This manuscript is another demonstration of the fact that efforts targeting prevention and appropriate management of stroke patients (patient education, dedicated stroke unit care) can reduce its incidence and improve outcomes. Further reduction of stroke incidence in Martinique will need to include addressing tobacco use and medication noncompliance in more effective ways. Much more can still be done. As shown in this report, large-scale epidemiology studies that track a condition, with its risk factors (and facilitators/barriers to addressing them), over time can be very powerful. If we were able and willing to do this for stroke in a coordinated manner at various levels (in a given city/state/country, regionally and even internationally), we could accelerate progress in addressing the enormous burden of cerebrovascular disease. Much can be learned from not only tracking health metrics (including risk factors, care quality, costs, and outcomes) over time, but also by comparing regions/populations where progress is being made and where it is not.

T2’ Mapping draws a finer line between dead brain and penumbra

Daniel Korya, MD

Bauer S, Wagner M, Seiler A, Hattingen E, Deichmann R, Nöth U, and Singer OC. Quantitative T2′-Mapping in Acute Ischemic Stroke. Stroke. 2014

According to an article published in Nature Medicine in 2008 by Eng Lo, we are in the 4th decade of penumbral science. The first decade mostly focused on ischemic regulation of electrophysiology, cerebral blood flow and metabolism. The progress made in the second decade was largely due to molecular mechanisms that mediated penumbral cell death. The third decade is when neuroimaging became important clinically to isolate dead brain from salvageable penumbra. Now we are in the 4th decade, and indicated by Bauer and her colleagues, we may be closer to drawing a more precise boundary between dead brain and penumbra. 



As the authors point out, the aim of obtaining advanced imaging in the setting of acute stroke is to reliably detect the severity of ischemic changes with regard to irreversibly damaged and potentially salvageable brain tissue. That is why diffusion and perfusion weighted (DWI, PWI) imaging has become so important in recent clinical practice. The DWI provides a good estimate for the infarct core and the PWI is good at telling us the extent and severity of perfusion deficits. However, there is a small problem with PWI: although it tells you about perfusion to a certain area of the brain, it doesn’t tell you much about metabolic dysfunction.

We know from prior studies that the penumbra is an area around the stroke that has a cerebral blood flow of less than 20 ml/100g/min, but the oxygen consumption is preserved.  So, that means that the oxygen extraction fraction (OEF) must be significantly increased.  The T2’ relaxation time on the MRI is influenced by oxygen levels in hemoglobin since oxy-Hb is diamagnetic and deoxy-Hb is paramagnetic. So, it is ideal for telling us which parts of the ischemic brain are extracting more oxygen than others and therefor are still alive, but at risk. But, there is one problem with the T2’: it is highly susceptible to movement artifact and stroke patients (especially aphasic ones) are not very likely to follow commands and lay still in the MRI.

Bauer and her colleagues implemented a new “in-house developed” method to solve the problem of motion artifacts in T2’ imaging. They used this same method for subarachnoid hemorrhage patients and were successful, so they tried it in 11 ischemic stroke patients in this proof-of-concept study.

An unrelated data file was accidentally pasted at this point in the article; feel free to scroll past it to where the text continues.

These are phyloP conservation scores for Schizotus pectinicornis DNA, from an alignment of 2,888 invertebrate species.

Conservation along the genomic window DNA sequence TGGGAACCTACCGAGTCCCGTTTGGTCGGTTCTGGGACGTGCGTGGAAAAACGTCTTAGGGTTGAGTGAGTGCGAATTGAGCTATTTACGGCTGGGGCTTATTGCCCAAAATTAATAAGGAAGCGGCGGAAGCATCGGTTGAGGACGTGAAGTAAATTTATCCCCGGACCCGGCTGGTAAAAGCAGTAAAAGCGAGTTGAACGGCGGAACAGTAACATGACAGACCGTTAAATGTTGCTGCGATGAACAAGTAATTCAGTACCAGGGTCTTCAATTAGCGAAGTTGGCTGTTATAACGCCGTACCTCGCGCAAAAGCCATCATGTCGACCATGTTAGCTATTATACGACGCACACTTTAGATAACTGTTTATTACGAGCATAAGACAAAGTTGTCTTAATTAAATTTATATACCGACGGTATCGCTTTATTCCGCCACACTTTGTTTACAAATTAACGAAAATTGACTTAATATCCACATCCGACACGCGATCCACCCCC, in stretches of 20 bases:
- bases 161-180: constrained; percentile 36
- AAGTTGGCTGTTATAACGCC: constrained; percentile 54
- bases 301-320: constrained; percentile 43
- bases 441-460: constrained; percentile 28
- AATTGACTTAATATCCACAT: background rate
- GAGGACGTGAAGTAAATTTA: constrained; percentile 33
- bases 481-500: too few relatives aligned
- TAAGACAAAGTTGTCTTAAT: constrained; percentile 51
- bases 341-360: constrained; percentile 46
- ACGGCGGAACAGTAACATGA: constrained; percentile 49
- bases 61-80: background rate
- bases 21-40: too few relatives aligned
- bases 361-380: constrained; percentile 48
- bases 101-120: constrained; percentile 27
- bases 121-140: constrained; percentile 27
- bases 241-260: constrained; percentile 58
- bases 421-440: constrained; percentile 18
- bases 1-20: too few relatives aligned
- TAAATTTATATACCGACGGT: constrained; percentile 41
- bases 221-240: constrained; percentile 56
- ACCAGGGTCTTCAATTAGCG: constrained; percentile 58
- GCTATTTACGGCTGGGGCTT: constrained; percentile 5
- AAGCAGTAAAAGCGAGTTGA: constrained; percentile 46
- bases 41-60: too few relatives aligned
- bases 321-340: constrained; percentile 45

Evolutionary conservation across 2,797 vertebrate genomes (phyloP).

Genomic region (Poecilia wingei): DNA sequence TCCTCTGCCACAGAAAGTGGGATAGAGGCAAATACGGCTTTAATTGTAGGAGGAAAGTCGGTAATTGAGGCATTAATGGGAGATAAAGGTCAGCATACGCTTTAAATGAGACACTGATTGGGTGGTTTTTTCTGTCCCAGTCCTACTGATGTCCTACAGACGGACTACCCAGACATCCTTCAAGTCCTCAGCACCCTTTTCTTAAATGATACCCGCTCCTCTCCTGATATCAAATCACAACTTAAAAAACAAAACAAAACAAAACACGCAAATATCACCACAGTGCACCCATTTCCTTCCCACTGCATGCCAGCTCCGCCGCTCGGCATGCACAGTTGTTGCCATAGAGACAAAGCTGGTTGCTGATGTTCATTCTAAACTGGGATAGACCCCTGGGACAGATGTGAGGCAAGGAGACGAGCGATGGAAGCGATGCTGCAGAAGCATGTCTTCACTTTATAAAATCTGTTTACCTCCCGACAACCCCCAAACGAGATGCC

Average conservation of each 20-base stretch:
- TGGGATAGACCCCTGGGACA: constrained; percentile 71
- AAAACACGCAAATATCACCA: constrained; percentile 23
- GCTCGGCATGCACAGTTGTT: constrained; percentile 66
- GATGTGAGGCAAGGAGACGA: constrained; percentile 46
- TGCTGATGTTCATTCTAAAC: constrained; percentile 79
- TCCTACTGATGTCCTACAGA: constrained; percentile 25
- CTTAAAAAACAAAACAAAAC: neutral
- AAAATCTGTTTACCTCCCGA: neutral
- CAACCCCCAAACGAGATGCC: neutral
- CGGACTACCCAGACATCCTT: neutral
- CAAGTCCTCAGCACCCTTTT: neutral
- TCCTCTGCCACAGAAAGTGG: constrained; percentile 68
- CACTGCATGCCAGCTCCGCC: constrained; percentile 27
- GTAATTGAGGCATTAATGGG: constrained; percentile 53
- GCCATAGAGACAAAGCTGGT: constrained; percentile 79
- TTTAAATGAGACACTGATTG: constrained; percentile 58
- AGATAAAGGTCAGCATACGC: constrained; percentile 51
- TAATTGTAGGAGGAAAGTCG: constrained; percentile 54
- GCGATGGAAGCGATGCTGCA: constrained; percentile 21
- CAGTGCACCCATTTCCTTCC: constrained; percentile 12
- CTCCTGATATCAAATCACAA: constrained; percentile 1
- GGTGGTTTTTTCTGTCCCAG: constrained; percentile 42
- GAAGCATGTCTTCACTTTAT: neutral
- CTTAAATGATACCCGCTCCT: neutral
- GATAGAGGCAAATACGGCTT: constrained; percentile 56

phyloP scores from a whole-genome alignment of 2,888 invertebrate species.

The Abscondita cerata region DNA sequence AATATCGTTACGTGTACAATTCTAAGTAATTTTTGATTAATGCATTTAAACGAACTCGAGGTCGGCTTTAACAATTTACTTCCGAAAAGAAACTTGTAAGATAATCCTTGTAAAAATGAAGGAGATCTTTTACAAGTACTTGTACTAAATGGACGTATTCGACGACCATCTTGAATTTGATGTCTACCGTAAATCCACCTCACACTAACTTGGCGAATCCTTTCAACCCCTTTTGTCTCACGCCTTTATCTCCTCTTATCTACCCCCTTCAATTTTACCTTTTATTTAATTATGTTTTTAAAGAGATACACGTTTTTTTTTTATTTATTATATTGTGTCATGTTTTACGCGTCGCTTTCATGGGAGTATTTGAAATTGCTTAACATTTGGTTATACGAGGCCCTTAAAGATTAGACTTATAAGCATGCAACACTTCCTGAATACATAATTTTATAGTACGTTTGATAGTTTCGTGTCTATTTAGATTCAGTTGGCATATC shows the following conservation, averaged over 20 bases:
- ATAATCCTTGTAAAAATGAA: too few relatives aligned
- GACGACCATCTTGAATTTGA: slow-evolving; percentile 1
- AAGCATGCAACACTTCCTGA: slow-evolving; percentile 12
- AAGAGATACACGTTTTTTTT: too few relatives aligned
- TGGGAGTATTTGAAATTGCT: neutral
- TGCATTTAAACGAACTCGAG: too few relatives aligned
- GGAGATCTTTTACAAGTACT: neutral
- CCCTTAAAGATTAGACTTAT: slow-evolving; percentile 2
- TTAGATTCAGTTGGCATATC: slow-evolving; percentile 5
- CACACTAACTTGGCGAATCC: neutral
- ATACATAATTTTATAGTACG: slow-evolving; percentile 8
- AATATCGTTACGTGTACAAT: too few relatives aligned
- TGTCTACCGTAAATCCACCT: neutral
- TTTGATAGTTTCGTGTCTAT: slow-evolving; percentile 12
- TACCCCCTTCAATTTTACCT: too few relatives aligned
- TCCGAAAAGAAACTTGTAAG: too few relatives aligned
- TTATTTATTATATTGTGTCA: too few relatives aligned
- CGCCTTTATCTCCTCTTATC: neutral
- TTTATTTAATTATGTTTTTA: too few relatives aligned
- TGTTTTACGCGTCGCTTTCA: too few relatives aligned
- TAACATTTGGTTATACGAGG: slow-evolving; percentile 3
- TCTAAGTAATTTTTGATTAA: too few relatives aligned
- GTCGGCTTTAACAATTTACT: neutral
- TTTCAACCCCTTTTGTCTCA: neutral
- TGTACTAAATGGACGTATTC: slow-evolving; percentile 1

The authors provided a technical, yet short, explanation of the method used to correct for motion. It’s a three-step algorithm: motion is detected with the correlation coefficient of the pixel-dependent exponential T2* fit. Then, T2* fitting is performed for three different input data sets based on resolution in the phase encoding direction. Finally, for each data set (100%, 50% and 25% resolutions), the best fit is chosen based on the constructed image with reduced movement. T2′ maps were calculated using the equation: 1/T2’ = 1/T2* – 1/T2. In order to exclude zero-voxels and voxels with cerebrospinal fluid, only T2` values between 1 ms and 300 ms were included for further analysis.

The bottom line is that it’s a complicated algorithm written in MATLAB that seemed to work before for SAH and it was worth a shot in ischemic stroke. 

The results were consistent with the concept of T2’ imaging and showed lower values within the ADC lesions (restricted diffusion) as well as lower values in the perfusion-restricted tissue (based on TTP). Accordingly, within the restricted diffusion lesions, the T2’ times were significantly slower than they were within the perfusion-restricted areas. 

This study is important to note for a few reasons: 1) It emphasizes the importance of MRI in acute ischemic stroke; 2) It suggests a solution to a known problem of motion artifact on T2’ imaging, and 3) It opens the door to potentially quantifying the level of ischemia in a stroke and could help in directing treatment. 

In an attempt to go “full circle” with this blog, it appears that Bauer and her colleagues have found a way to meld efforts made in the 4thdecade of penumbra science with those of the 1st decade: i.e. advanced neuroimaging can now detect oxygen consumption and metabolism in the ischemic brain more accurately.  

Cracking ICD-9-CM Codes: Accuracy of Discharge Diagnoses in Stroke

Mark McAllister, MD


Jones SA, Gottesman RF, Shahar E, Wruck L, Rosamond WD. Validity of Hospital Discharge Diagnosis Codes for Stroke: The Atherosclerosis Risk in Communities Study. Stroke. 2014

Epidemiological estimates regarding stroke prevalence and mortality are often based on ICD-9-CM codes from hospital discharge. The accuracy of such statements is dependent on the codes actually corresponding to the labelled diagnosis. The authors sought to investigate the sensitivity and positive predictive values of ICD-9-CM codes for stroke and intracranial hemorrhage using diagnoses from the Atherosclerosis Risk in Communities (ARIC) study as the gold standard.


The ARIC study is comprised of nearly 16,000 patients in four communities in the US, and the database was searched for hospitalizations for ischemic strokes and intracranial hemorrhage. Strokes were identified by use of a stroke/hemorrhage related ICD-9-CM code, keywords in the discharge summary, or cerebral radiographic findings and validated by both computer algorithm and physician reviewer. Using this group of validated stroke and hemorrhage diagnoses the ICD-9-CM codes were compared.